The two of them went secretly to work, and after some trouble in getting the correct measurements and agreeing on the likely spot. they dug a hole, and in due time they found the plaster mound containing the burnt wood. plate and ingot of silver, and skull of a sheep. At the bottom of it all was a small. rusty iron box. which they broke open. It contained a rough chart. written in 18th century French.

It read "Across River Saint Charles to the wood near the small bay and peninsula. In Twenty feet N.N.W. by N. towards the clump of firs. Fifty feet as the sun sets. Five feet deep and set in plaster the great treasure from the citadel. God save us all." The pair gathered up the silver .plate and ingot, the skull and the box. filled in the cavity, and returned to the chateau.

Finally. one morning they crossed the River of Saint Charles. and prospected for the likely spot. Then at night--for the ground is now the property of the Catholic Church, they began to dig. But that night, and many other nights the two treasure seekers dug in vain. For though the peninsula remains,together with the small bay.

The wood has now disappeared, and the "clump of firs." is not there now. While. again, there is no exact clue as to the date of that evening sun, the setting of which saw Montcalm's men bury the treasure. and the sun sets in a different bearing every night.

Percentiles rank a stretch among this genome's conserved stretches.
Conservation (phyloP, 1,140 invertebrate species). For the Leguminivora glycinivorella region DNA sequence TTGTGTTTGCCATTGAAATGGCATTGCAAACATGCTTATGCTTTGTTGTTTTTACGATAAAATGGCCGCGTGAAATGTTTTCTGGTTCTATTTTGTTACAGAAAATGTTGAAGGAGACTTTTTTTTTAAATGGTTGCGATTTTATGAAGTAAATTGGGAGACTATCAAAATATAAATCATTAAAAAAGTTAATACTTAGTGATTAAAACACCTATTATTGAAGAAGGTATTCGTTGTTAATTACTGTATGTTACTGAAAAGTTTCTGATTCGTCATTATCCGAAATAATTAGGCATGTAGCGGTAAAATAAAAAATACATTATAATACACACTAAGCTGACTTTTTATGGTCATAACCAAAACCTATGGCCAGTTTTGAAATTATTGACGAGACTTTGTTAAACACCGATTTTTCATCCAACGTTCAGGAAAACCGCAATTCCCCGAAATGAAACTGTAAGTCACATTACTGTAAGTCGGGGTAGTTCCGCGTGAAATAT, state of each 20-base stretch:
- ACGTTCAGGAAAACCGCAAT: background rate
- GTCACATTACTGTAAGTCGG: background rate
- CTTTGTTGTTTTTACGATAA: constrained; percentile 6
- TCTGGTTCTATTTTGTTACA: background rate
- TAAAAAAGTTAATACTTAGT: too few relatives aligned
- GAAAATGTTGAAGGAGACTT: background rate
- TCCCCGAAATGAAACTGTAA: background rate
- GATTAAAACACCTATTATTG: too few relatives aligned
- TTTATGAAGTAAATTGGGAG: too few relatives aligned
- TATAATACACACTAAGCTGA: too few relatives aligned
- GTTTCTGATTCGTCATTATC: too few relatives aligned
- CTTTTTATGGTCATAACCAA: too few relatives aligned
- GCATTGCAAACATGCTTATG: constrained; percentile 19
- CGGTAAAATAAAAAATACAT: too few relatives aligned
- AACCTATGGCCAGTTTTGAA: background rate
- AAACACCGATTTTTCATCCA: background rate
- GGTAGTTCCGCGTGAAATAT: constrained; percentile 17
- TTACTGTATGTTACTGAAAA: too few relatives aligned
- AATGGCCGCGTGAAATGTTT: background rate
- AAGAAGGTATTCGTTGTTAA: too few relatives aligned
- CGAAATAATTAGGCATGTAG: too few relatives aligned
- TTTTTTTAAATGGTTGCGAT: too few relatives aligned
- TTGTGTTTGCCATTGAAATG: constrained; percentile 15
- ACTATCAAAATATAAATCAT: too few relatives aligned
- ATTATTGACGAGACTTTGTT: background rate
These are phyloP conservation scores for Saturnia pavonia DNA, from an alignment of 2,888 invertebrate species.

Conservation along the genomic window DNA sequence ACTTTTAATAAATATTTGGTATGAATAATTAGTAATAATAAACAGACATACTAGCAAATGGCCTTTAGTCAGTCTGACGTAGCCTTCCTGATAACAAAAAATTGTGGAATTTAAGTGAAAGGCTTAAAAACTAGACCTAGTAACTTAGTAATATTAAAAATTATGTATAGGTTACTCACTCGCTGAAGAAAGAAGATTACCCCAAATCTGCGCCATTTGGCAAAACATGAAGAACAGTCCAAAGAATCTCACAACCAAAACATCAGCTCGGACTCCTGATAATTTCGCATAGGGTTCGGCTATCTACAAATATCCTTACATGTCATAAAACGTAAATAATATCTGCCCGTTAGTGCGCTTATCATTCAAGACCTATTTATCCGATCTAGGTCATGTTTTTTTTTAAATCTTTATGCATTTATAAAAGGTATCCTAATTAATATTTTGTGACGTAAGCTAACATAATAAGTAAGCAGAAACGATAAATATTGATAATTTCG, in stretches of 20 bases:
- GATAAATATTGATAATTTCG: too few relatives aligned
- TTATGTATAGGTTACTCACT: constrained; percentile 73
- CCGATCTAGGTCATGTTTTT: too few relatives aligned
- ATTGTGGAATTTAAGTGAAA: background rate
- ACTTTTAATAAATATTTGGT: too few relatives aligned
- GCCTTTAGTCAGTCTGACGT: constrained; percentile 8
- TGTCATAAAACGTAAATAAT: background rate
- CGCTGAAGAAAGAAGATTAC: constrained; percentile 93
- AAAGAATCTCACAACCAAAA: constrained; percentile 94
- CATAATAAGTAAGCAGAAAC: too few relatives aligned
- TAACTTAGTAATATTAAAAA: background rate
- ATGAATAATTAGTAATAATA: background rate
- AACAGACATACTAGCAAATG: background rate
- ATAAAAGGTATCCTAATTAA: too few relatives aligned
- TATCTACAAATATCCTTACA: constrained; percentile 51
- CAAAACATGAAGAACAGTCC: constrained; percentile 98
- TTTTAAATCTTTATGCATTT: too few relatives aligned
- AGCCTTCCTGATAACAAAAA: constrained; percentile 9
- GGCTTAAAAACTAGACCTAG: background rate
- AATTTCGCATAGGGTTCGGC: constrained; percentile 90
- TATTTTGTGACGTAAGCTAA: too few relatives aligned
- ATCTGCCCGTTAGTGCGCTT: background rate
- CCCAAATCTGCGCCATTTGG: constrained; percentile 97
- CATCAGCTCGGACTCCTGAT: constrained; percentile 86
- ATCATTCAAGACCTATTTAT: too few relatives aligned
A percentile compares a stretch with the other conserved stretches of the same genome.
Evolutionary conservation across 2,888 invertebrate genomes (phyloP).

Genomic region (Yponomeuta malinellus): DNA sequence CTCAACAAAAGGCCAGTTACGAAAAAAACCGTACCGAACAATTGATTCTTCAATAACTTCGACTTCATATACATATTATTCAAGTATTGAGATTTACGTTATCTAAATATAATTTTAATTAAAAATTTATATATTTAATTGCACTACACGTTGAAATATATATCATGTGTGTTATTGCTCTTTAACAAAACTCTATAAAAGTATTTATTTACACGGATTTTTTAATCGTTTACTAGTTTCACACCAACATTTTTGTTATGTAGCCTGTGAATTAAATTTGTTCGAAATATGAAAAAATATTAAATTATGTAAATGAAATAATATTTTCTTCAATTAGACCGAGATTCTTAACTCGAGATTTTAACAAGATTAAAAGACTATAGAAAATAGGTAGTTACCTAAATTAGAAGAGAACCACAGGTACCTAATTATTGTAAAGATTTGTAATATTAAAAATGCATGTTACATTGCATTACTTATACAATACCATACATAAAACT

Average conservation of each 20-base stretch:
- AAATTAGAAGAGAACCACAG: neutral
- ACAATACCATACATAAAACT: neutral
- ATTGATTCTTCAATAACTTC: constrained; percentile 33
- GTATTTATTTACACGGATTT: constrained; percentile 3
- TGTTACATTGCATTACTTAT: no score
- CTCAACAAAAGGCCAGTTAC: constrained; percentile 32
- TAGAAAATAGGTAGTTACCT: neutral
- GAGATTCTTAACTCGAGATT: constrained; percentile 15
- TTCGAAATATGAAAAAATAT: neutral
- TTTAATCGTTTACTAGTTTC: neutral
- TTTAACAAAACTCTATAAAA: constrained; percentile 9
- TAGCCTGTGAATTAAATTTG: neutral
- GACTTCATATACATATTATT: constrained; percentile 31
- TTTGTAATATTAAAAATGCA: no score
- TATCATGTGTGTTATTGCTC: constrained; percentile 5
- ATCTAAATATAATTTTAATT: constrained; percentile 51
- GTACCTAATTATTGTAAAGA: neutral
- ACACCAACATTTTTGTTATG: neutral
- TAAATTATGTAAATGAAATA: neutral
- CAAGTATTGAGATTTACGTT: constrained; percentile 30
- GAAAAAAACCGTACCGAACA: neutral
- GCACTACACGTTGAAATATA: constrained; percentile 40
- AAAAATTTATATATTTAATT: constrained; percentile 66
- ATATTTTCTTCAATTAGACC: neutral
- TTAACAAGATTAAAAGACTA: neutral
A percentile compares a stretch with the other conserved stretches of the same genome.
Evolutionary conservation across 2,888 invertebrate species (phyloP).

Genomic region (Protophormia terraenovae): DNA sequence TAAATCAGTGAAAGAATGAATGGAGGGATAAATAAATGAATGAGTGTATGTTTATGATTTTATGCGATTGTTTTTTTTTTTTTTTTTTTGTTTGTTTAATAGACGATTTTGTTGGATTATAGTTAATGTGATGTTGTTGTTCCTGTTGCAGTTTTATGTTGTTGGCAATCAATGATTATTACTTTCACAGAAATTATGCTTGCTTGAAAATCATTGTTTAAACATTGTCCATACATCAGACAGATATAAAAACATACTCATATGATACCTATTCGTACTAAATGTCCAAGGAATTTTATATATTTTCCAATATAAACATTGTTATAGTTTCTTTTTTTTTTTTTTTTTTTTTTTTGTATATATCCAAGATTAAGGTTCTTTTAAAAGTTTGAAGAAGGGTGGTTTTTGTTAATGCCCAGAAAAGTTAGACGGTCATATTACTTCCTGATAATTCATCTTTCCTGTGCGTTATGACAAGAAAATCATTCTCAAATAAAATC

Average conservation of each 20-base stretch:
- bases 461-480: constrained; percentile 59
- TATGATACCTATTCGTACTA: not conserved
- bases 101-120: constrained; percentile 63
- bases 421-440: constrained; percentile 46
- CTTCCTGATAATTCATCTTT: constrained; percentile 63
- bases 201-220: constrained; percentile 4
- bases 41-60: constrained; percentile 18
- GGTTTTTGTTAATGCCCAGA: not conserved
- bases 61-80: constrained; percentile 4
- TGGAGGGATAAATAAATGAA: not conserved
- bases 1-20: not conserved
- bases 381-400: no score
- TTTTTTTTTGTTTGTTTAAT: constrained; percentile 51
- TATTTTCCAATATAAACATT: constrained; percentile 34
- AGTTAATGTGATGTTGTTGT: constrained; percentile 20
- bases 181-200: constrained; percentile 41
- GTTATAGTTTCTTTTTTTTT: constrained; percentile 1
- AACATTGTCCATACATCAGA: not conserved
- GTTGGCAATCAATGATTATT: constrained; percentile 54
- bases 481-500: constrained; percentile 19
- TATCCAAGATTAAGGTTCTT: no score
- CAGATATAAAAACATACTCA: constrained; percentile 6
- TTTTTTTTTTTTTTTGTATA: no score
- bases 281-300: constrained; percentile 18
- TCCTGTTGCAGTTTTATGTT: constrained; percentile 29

Sp perhaps the treasure still lies there still? somewhere on that little peninsula of the Saint Charles. within a limited area lies buried in gold, ingots and sufficient wealth to make men of today millionaires.

Is there some truth to this story or is it another colorful legend?

Another legend to be researched

hardluck


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« Last Edit: February 10, 2011, 05:27:10 am by hardluck »
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Offline Sarge5020
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« Reply #14 on: February 10, 2011, 06:13:12 am »
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Interesting, thank you.

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« Reply #15 on: February 11, 2011, 05:24:51 am »
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Hello Sarge5020

Your welcome.

Here is another treasure story for the astute treasure researcher. If your interested look in legendary treasures there is a treasure  dating back to WW2 relating to an imminence treasure that was stolen in Canada.

Hardluck